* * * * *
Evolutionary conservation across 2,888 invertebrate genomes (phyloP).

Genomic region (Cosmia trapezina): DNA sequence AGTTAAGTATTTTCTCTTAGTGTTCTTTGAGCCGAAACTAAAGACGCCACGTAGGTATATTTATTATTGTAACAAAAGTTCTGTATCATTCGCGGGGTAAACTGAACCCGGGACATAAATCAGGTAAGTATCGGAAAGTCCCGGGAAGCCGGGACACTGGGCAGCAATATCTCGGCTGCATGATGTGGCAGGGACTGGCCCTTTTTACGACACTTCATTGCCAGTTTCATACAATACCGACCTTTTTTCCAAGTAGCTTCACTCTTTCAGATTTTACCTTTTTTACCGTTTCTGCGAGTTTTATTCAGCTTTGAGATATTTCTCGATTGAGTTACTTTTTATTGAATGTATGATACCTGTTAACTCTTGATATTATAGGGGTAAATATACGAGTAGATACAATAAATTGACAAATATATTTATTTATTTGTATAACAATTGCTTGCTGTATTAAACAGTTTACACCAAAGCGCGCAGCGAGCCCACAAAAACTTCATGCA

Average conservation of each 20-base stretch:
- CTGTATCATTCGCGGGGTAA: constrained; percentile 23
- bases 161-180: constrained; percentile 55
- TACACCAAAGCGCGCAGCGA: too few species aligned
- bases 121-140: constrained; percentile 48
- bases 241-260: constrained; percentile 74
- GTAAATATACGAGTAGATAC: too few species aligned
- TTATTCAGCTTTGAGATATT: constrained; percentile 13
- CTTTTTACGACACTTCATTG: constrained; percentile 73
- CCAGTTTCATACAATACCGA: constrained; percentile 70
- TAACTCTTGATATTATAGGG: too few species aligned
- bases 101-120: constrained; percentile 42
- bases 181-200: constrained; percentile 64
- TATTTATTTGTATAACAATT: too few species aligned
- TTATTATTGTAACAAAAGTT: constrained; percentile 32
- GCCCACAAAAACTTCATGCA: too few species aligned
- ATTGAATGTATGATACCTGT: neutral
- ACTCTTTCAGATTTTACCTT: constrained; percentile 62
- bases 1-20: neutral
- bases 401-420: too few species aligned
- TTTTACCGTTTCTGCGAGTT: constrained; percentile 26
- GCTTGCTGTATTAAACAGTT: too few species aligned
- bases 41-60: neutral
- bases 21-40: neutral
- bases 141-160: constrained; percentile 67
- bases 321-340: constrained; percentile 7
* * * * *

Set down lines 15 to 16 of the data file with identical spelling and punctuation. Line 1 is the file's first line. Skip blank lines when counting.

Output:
- bases 181-200: constrained; percentile 64
- TATTTATTTGTATAACAATT: too few species aligned